Good Advice for Being Judged Favorably: “The Joy of Hashem is Your Strength”
by Rabbi David Hanania Pinto Shlita
We find something extraordinary concerning Rosh Hashanah: It is the day of a great and awe-inspiring judgment, a day when the Creator decides the fate of all the world’s inhabitants, in general and specifically, to punish or acquit. As we say in the poem U’Netaneh Tokef, composed by Rabbi Amnon of Mayence: “Let us proclaim the mighty holiness of this day, for it is awe-inspiring and fearsome. Thereon Your Kingship is exalted. … You open the Book of Remembrance and it reads itself; every man’s signature is in it. … As a shepherd examines his flock, making his sheep pass under his staff, likewise You make every living soul pass before You, and You count, reckon, and are mindful of them. You grant the fixed portion for the needs of all Your creatures, and inscribe the verdict of their judgment.” On this day, the Holy One, blessed be He, sits upon His royal throne, the Throne of Justice, judging all the world’s inhabitants. He decides the length of their lives and what will happen in the coming year – “who will live and who will die, who will live out his allotted time and who will depart before his time, who [will perish] by water and who by fire, who by the sword and who by wild beast, who by hunger and who by thirst, who by earthquake and who by pestilence….”
In other words, everything that happens to a person during the months of the year is decreed on this day of judgment, on Rosh Hashanah, for better or for worse.
Despite all this, we have been commanded to rejoice on this day. Indeed, the verse calls it “a day of your gladness” (Bamidbar 10:10). We also find an explicit account of what Ezra and Nehemiah told the Children of Israel on Rosh Hashanah: “Go, eat rich foods and drink sweet beverages, and send portions to those who have nothing prepared, for today is sacred to our L-rd. Do not be sad, for the joy of Hashem is your strength” (Nehemiah 8:10).
This truly requires an explanation. How can G-d command us to rejoice on this day? Is rejoicing not diametrically opposed to the spirit of the day? How can we go about and “eat rich foods and drink sweet beverages,” deriving pleasure from eating and drinking as if we were not being judged on this day and did not need to tremble out of fear?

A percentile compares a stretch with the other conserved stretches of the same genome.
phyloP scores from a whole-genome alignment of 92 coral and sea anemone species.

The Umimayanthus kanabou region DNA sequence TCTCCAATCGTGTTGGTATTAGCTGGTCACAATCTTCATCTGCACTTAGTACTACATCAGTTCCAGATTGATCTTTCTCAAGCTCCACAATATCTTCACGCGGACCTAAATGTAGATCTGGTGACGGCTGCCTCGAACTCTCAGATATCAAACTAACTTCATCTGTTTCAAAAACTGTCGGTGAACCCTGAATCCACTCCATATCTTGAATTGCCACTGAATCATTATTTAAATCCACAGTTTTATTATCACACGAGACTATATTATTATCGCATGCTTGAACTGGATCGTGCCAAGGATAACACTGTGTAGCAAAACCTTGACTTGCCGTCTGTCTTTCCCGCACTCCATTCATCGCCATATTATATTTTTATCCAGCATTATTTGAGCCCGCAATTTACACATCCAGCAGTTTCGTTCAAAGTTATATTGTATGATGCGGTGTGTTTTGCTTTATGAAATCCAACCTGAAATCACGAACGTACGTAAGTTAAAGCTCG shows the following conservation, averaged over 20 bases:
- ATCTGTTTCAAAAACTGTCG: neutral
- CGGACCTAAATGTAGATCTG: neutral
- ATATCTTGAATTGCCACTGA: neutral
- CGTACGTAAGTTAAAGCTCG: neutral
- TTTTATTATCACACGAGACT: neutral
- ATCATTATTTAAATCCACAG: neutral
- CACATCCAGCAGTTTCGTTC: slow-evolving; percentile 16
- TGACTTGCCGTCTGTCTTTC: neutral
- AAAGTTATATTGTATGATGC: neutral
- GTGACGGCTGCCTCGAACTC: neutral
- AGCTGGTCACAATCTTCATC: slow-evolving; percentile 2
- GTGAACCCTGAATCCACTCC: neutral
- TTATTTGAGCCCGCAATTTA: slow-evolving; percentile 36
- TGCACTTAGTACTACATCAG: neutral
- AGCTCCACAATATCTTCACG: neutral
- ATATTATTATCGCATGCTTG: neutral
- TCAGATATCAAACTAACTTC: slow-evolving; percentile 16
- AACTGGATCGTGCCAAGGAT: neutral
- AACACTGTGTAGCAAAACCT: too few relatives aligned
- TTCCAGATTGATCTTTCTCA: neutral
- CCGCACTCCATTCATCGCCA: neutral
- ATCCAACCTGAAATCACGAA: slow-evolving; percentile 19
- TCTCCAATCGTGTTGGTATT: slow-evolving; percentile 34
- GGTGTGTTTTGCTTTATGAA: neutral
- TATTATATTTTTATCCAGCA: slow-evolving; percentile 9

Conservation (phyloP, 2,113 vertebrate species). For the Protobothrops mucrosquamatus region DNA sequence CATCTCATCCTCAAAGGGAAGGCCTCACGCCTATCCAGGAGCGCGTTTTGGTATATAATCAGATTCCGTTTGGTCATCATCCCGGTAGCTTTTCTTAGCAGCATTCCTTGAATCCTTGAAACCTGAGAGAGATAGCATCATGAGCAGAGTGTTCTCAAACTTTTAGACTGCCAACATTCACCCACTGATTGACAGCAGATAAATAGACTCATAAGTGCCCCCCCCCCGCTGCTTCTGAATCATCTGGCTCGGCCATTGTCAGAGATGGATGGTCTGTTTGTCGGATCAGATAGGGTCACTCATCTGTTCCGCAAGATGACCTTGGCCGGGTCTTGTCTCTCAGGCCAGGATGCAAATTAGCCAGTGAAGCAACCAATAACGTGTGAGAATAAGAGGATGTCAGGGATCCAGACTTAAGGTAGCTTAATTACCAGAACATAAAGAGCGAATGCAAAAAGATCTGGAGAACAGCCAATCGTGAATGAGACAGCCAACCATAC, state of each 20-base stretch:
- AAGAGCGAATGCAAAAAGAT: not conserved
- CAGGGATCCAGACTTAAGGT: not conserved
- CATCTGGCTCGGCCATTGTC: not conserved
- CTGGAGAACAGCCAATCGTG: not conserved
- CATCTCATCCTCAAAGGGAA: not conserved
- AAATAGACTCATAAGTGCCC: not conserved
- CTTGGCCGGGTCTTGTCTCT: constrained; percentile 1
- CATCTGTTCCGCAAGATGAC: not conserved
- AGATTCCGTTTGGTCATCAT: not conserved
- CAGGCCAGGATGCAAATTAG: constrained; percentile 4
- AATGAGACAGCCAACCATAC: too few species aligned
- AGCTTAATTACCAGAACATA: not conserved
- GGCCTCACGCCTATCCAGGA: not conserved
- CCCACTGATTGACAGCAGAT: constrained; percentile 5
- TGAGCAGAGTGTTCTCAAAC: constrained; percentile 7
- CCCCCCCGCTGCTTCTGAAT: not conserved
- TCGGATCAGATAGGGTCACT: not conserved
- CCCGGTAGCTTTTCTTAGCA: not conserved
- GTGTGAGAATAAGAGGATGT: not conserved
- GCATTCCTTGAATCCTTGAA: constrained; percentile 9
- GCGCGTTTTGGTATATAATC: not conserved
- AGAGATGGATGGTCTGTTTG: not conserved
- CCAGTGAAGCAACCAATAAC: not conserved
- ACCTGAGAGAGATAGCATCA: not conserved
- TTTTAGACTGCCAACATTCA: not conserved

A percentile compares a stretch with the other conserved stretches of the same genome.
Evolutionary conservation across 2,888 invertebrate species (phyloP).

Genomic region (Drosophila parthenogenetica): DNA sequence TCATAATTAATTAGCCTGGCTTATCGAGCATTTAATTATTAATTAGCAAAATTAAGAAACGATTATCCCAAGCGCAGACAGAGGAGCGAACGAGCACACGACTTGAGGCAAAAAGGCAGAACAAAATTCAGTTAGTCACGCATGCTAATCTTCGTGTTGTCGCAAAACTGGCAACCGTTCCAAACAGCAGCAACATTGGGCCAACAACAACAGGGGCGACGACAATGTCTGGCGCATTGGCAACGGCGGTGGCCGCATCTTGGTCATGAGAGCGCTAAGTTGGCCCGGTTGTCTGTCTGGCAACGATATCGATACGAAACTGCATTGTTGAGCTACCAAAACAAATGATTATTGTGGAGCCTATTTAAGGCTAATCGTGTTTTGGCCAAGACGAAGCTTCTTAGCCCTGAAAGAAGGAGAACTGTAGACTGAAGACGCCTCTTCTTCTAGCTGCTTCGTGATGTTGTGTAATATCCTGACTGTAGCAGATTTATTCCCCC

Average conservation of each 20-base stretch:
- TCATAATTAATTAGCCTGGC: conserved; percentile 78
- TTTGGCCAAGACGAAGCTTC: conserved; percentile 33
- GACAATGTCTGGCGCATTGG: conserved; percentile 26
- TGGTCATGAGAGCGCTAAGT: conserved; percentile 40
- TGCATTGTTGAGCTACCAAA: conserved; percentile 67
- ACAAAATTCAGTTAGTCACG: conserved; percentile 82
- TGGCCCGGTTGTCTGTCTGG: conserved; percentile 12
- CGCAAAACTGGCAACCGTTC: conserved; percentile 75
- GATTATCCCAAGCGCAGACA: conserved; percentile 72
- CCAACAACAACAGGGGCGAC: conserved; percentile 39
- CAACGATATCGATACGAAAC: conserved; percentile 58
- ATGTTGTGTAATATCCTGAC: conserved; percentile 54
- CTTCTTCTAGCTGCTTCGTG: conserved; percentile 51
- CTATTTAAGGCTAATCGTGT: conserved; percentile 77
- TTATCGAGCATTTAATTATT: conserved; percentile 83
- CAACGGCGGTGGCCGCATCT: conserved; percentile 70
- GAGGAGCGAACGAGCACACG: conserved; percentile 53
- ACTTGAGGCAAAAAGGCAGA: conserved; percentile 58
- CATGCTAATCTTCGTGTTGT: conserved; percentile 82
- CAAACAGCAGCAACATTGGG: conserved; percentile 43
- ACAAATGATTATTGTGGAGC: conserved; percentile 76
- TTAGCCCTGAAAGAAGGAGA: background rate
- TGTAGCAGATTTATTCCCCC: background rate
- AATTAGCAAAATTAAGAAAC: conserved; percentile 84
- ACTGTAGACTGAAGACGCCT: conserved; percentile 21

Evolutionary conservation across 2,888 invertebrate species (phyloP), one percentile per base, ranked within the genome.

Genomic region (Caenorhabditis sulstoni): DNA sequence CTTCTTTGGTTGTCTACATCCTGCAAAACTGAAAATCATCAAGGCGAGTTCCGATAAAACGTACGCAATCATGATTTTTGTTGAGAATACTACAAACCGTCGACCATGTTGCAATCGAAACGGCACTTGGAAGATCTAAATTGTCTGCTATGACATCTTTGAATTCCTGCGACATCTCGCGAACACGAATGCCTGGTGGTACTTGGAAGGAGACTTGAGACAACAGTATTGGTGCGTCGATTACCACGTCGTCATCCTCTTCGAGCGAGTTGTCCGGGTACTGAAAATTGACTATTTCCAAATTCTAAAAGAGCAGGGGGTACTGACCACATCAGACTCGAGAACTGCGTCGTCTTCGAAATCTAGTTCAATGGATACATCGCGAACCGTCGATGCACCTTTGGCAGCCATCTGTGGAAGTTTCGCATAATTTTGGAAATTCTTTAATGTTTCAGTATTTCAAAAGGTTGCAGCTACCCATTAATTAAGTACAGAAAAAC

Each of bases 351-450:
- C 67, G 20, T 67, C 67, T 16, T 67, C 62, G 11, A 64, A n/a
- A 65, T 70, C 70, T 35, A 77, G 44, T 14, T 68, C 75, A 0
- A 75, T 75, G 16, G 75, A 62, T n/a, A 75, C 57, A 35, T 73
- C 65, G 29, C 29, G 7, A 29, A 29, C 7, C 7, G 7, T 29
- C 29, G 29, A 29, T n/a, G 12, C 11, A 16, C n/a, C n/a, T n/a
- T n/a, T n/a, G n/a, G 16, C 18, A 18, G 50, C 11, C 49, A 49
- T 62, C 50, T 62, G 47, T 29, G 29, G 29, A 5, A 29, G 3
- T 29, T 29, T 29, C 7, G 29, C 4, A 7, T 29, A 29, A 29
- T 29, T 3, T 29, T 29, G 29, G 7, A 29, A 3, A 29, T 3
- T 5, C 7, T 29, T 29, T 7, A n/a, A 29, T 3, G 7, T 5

Has anyone ever seen a person whose fate depends on a forthcoming verdict, and yet instead of weeping and pleading for mercy, he sits down to a royal meal of meat and wine, a festive meal? How could that be possible?
To understand this, we must first examine the basis of Judaism, which consists of faith and trust in Hashem. The Rishonim (men such as Rabbi Saadia Gaon, the Rambam, the Ramban, the Kuzari, Chovot HaLevavot, etc.) have spoken at great length on this subject. It is not without reason that the Chazon Ish entitled his Mussar book Emunah U’Bitachon (“Faith and Trust”), for these are the foundations of Judaism.
These principles are so fundamental that a Jew who does not believe that the Holy One, blessed be He, created the world, and who does not trust in G-d, is simply lacking something at his very core, for these principles comprise the complete man. One who lives without faith in Hashem and who fails to trust in the Creator of the world, such a person’s mitzvot and Torah learning are worthless. This is because these principles are the foundation of every Jew. This means that there is none but Him, that He is the Master of all, and that He was, He is, and He will always be.
Since faith and trust are so fundamental and deeply engrained in us throughout the year, how much more so at Rosh Hashanah and Yom Kippur, to which the Sages have applied the verse: “Call upon Him while He is near” (Isaiah 55:6). In fact a person can choose to ignore, as it were, the Creator’s providence throughout the year, for he may get bogged down and drown in his daily routine without worrying about reversing direction. However during the days of Tishri, which are among the kindnesses that the Holy One, blessed be He, has bestowed upon His creations – days which by their essence lead to “faith and trust” – Hashem draws closer to us. Indeed, “the king is in the field,” as our holy books explain. In such a case, how much more are we obligated to increase our faith and trust in Hashem!